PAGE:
For many years, my son and I would take just about any opportunity to wander through a toy store together. Most of the time our point of non-purchase was Toys R Us. Those great big warehouses with aisle after aisle of neatly stacked boxes full of potential fun were a source of hours of fun and giddy anticipation. Sometimes we took these sojourns with others. My wife. Family. Friends. To be honest, I wandered those brightly lit aisles before my son was born. I like toy stores, and once my son came along, I had a more legitimate and readily apparent excuse for being in a toy store.
It reminded me of the stories my mother used to tell me about the Sears and Roebuck catalog. The Wish Book, she and countless others, called it. I got some of that, because my family was lucky enough to have that great big phonebook of fun delivered to us once a year, just before Christmastime. My brothers and I would flip past the men's and women's wear, the automotive and hardware, major and small appliances, until we landed in the toy section. Folding back the pages was my entree into what would eventually become my Amazon Wish List. It was the basis of my letters to Santa, and eventually the none-too-subtle hints that I would give my parents. As amazingly generous and patient as my parents were, there were always pages and pages of unrequited wants. Always something more. Those were the things that dreams were made of.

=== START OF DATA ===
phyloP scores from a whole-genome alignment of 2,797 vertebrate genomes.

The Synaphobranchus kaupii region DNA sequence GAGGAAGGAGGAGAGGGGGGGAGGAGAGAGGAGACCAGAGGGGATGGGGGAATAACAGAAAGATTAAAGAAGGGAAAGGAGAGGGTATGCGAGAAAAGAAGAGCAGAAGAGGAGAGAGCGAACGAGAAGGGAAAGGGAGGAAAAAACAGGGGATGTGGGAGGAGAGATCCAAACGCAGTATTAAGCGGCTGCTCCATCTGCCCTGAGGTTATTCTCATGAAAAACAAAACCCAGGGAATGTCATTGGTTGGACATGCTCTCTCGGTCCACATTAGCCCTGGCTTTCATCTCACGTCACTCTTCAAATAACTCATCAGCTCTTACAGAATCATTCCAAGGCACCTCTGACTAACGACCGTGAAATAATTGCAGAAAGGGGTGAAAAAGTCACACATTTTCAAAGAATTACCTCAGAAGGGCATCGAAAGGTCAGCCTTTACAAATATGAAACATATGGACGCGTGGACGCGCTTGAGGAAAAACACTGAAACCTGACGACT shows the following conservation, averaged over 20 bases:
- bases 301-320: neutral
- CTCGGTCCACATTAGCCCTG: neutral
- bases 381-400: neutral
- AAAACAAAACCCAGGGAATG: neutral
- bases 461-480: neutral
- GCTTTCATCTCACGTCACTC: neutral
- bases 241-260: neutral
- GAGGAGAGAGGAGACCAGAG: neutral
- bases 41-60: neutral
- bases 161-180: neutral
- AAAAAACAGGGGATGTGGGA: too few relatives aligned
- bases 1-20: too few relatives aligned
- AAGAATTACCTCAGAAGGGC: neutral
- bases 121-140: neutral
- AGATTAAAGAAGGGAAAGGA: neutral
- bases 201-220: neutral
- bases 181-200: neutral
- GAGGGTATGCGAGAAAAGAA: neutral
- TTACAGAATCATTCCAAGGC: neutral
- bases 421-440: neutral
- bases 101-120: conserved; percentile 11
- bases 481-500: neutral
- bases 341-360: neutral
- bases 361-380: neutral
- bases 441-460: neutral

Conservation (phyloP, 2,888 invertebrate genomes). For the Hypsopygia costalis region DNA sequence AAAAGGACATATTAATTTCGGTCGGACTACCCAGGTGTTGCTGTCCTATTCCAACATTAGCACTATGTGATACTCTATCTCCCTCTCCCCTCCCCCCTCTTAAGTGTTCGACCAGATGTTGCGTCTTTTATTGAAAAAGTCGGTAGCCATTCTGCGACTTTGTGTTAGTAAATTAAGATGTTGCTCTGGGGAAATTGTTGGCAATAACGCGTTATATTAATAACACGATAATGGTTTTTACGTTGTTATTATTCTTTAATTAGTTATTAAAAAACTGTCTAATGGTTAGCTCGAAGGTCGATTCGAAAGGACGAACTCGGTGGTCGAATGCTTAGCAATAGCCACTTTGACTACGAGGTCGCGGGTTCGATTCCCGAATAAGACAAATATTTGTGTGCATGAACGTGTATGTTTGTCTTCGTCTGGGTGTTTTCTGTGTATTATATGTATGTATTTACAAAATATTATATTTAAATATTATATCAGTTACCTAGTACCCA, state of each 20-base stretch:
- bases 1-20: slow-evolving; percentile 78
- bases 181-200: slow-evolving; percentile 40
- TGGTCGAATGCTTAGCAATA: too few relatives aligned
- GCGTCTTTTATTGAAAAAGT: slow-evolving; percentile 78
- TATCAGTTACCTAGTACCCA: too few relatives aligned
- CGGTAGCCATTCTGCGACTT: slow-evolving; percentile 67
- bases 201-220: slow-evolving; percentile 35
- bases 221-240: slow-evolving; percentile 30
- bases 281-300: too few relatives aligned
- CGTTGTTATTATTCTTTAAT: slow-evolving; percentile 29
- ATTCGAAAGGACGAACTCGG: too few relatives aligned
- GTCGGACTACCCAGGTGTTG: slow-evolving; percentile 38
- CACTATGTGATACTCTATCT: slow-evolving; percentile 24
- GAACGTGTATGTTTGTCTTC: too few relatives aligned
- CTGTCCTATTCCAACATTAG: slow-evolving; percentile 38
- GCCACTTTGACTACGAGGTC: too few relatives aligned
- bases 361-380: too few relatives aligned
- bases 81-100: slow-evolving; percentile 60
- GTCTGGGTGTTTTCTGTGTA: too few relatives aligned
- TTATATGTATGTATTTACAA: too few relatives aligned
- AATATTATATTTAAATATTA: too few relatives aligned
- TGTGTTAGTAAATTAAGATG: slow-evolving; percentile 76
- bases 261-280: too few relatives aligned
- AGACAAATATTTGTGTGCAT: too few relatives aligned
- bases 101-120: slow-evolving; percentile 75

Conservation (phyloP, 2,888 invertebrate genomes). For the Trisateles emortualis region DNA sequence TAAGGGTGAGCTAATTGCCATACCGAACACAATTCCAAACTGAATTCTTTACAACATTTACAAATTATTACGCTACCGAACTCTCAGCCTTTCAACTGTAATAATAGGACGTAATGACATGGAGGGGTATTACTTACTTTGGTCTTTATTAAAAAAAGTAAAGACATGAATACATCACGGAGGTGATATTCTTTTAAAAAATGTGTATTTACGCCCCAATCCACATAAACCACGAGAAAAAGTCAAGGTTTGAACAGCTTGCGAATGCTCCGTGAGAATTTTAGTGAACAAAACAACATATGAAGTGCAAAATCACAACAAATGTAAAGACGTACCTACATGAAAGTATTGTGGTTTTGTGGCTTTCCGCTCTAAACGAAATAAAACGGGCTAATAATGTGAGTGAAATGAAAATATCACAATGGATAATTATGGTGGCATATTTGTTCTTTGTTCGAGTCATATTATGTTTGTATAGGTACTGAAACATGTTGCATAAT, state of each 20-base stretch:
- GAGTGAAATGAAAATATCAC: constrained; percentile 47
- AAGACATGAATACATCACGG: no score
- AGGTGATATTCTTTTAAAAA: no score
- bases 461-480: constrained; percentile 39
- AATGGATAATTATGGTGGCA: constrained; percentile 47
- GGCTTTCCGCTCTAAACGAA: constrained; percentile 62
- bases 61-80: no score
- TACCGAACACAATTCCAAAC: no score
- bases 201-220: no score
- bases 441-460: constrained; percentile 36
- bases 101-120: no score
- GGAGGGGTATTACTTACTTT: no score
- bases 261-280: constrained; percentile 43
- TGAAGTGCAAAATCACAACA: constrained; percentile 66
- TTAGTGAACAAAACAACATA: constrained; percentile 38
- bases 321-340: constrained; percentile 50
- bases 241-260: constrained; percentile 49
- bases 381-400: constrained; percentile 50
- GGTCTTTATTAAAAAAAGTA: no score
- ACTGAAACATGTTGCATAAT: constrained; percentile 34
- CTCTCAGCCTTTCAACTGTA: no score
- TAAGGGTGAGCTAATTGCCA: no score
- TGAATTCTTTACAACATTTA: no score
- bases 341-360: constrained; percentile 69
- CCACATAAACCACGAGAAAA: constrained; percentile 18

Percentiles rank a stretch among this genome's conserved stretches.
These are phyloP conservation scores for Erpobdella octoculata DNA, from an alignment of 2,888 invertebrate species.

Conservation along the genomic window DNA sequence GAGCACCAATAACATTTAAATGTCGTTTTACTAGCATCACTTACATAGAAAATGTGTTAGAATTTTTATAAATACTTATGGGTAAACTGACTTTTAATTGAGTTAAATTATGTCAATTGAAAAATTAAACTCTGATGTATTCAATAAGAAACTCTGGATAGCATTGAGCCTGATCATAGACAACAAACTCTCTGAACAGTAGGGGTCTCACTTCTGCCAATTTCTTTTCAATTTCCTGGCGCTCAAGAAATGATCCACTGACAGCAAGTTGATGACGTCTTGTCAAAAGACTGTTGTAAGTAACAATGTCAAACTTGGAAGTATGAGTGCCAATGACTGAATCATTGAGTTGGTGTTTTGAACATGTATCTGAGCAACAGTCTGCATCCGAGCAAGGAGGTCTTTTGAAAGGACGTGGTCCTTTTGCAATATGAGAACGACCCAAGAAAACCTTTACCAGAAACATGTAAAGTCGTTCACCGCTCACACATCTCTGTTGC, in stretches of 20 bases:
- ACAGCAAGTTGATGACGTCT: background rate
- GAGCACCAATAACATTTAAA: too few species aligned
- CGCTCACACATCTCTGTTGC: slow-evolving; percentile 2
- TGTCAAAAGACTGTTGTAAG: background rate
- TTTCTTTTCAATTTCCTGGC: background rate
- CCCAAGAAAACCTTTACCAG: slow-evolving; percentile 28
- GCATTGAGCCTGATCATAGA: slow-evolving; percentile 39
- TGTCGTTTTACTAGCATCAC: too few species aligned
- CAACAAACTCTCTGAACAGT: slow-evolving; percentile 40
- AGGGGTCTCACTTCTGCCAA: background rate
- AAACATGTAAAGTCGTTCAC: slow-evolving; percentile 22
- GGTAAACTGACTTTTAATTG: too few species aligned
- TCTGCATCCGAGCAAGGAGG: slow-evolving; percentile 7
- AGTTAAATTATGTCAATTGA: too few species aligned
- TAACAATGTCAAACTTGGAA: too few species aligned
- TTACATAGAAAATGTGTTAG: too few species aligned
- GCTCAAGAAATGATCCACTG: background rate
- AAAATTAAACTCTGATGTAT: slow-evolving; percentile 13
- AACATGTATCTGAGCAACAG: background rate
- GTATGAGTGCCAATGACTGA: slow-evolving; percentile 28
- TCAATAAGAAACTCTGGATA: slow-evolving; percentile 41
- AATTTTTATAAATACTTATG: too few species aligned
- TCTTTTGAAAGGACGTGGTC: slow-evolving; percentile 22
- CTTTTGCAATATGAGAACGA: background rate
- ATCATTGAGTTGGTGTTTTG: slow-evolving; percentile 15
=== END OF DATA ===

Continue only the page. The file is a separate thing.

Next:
That's what my son and I were looking for in those trips to Toys R Us: Dreams. In spite of our best efforts, we were never able to drag home enough Hot Wheels or Legos to fill the void. That was why we could walk past all the displays and shelves. We could imagine what it would be like to have all those action figures, trains, cars, and assorted molded bits of plastic. In our minds, the price was right.
A few years back, we switched our parking lots, and started to hang out under the fluorescent lights of Best Buy. Speakers, TVs, computer bits and pieces, they were all priced a notch or two higher than the merchandise at the toy store, in spite of the establishment's name. But we don't go there to buy, most of the time. We go to look. And to dream. And to imagine. Do I miss the days when our dreams were Hot Wheels and Legos? Sure I do. And so does he. That's fine. We still have our dreams.